An irrelevant relationship? The European Free Trade Association (EFTA) and Yugoslavia, c.1960–91
On 22 October, Matthew Broad will discuss the unique position Yugoslavia occupied during the Cold War in the first digital lecture of the Cold War Research Network. Scholars have been curiously reluctant to engage with how Western Europe handled its relations with Belgrade during this time. Even if recent scholarship has sought to tackle this lacuna by highlighting the more activist stance of the European Economic Community (EEC), it nevertheless tends to discount the role played by non-EEC countries. In focusing on the European Free Trade Association (EFTA) – a looser, intergovernmental economic organisation formed in 1960 as the primary alternative to the EEC – this paper asserts that this judgement requires moderation. Indeed, EFTA’s ostensibly apolitical (even neutral) character was perfectly placed to use trade relations with Yugoslavia to achieve broader Western objectives: Yugoslavia’s domestic stability in the face of perennial economic hardship and its independence vis-a-vis the Soviet bloc.
Matthew Broad is a Lecturer in International Relations at Leiden and a Research Associate in the Centre for International Studies, University of Oxford. He’s held various posts at the universities of Pittsburgh, Turku and Reading, including as an EU-funded Marie Curie Fellow.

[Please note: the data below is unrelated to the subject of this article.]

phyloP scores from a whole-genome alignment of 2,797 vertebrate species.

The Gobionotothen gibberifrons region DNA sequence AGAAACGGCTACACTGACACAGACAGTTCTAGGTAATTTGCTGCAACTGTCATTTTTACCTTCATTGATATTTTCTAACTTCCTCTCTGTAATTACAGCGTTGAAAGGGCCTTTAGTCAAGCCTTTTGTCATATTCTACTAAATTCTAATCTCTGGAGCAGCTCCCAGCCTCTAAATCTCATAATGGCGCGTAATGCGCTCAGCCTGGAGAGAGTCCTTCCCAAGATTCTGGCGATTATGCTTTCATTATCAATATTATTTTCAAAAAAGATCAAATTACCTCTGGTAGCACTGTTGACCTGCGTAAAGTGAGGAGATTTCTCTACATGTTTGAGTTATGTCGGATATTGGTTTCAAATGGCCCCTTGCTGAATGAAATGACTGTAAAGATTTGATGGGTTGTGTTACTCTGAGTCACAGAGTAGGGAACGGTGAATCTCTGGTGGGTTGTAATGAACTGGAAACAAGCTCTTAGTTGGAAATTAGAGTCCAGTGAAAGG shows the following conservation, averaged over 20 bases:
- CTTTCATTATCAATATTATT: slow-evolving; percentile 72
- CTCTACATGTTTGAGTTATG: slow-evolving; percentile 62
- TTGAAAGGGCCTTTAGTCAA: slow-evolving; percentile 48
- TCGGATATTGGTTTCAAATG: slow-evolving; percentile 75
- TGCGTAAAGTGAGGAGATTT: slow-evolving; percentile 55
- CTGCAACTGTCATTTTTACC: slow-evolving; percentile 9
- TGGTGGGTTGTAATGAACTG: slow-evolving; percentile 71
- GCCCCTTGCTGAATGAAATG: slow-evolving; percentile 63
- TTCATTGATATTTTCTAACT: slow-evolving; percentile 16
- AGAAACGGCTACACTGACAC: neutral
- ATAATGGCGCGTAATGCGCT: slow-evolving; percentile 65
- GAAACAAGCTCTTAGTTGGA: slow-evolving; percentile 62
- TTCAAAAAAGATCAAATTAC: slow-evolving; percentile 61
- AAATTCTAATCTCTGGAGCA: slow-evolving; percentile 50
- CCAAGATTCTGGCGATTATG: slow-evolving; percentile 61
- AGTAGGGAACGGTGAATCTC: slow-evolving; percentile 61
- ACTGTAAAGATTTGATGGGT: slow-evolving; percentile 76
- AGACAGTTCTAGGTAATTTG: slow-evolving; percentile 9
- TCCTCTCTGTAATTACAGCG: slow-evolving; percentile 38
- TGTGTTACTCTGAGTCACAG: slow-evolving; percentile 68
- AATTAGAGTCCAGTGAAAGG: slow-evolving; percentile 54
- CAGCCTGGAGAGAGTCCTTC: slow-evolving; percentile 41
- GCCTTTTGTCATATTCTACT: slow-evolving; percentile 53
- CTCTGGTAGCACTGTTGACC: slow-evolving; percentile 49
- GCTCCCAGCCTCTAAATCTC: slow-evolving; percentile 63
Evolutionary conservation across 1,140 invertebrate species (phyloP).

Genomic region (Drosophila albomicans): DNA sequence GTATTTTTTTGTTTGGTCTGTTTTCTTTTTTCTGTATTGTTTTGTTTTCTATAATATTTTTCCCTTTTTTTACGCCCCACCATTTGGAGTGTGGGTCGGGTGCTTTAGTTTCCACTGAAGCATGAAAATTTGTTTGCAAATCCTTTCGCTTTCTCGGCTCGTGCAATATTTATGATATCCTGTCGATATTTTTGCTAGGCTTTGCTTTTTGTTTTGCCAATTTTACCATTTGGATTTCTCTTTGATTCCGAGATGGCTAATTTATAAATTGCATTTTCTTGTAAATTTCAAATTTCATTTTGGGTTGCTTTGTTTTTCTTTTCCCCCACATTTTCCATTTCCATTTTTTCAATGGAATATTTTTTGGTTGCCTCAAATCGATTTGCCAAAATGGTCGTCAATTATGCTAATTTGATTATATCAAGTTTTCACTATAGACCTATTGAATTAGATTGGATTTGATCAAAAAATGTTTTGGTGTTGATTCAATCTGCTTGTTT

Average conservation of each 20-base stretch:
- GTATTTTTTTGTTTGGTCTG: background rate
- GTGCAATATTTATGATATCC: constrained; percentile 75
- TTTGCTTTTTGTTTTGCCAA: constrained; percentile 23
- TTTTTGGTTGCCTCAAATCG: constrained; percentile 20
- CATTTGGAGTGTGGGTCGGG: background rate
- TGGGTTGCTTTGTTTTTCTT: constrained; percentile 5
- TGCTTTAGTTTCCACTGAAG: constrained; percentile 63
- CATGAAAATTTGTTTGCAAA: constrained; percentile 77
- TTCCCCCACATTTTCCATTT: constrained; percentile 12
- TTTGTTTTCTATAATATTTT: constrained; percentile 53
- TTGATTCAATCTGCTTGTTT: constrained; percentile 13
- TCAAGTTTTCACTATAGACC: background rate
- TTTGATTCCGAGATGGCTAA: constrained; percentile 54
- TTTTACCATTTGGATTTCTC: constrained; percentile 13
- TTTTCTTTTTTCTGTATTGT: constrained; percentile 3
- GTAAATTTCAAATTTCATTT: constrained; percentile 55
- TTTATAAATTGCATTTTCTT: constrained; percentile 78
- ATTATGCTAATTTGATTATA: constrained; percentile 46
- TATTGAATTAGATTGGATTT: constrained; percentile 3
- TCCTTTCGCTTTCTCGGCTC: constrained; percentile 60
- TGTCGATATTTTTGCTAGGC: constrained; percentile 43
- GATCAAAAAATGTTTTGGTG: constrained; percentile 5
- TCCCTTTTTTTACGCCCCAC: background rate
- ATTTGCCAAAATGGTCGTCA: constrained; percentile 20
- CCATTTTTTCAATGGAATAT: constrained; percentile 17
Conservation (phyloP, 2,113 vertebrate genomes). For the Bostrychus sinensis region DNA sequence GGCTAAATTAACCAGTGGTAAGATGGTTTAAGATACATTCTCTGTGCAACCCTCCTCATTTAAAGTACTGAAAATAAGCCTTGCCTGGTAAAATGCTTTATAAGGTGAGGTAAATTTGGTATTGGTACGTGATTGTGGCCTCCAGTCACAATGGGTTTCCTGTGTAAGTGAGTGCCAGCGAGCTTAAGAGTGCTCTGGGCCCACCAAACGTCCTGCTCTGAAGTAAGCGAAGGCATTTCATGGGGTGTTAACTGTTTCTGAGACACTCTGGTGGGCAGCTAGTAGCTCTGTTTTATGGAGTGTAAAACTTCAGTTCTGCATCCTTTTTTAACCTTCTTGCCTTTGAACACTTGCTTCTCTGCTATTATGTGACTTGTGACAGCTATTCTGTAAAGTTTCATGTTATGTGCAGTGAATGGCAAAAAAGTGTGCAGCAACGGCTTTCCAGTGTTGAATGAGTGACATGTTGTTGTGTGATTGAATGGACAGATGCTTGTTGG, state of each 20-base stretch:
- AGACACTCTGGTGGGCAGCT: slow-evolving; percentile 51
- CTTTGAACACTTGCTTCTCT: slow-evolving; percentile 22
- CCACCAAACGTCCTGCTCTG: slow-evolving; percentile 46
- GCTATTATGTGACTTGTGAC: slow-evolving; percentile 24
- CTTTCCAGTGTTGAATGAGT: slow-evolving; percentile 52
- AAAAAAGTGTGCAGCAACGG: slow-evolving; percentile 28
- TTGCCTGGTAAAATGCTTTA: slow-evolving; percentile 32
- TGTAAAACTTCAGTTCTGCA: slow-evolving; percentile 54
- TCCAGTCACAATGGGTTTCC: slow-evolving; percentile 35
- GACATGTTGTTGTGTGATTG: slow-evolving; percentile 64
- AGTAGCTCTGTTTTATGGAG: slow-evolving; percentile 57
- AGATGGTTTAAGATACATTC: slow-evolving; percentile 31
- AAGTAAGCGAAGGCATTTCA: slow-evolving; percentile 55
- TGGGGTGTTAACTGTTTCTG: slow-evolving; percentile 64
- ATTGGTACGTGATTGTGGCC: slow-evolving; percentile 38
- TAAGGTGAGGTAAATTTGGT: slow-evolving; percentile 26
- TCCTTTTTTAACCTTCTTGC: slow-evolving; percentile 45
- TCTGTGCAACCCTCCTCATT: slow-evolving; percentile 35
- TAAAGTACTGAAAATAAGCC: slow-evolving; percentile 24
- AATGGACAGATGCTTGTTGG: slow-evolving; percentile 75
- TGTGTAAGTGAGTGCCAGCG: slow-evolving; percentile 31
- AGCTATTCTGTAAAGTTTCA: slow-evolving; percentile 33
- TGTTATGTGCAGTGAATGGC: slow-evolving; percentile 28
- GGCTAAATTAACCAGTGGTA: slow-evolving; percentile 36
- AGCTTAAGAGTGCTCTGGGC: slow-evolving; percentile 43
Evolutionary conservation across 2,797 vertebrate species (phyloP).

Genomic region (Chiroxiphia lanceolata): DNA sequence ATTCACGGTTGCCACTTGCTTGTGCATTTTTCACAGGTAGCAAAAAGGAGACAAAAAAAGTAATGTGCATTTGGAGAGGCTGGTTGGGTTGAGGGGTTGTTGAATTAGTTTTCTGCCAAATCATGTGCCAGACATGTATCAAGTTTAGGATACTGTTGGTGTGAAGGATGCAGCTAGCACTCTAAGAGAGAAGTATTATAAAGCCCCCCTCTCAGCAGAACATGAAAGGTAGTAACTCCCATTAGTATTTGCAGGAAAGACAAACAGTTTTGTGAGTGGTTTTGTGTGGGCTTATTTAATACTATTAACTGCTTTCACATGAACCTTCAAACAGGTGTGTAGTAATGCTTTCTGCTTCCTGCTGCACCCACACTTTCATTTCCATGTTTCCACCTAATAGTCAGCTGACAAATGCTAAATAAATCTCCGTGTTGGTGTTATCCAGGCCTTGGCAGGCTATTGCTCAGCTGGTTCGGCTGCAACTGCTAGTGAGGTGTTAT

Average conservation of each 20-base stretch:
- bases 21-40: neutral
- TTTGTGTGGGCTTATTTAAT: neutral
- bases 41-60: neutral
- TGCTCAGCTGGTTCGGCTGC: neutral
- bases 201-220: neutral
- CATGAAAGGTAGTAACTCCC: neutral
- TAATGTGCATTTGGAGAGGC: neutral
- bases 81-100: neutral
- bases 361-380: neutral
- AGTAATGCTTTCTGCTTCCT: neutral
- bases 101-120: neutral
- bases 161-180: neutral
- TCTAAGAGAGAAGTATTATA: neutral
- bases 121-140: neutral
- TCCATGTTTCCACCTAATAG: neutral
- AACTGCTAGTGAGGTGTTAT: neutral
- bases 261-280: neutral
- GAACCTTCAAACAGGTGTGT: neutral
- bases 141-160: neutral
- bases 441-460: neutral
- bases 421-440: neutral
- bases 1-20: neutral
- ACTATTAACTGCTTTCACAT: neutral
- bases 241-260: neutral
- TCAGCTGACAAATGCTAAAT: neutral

Recent publications include European Integration Beyond Brussels: Unity in East and West Europe since 1945 (2020 – co-edited with Suvi Kansikas), Harold Wilson, Denmark and the Making of Labour European Policy (2017), and articles which have appeared in Journal of European Integration History, Contemporary European History, History of European Ideas, Faravid, and The British Journal of Politics and International Relations.
His research focuses on twentieth century international relations encompassing European integration, diplomacy, Anglo-Nordic relations and the Cold War. In particular, he’s interested in the history of the European Free Trade Association (EFTA) and together with Professor Richard Griffiths is currently writing a book on the origins and evolution of EFTA in the 1950s and 1960s (under contract with Palgrave Macmillan).
Keywords: Britain, Cold War, EFTA, neutrals, trade, Yugoslavia
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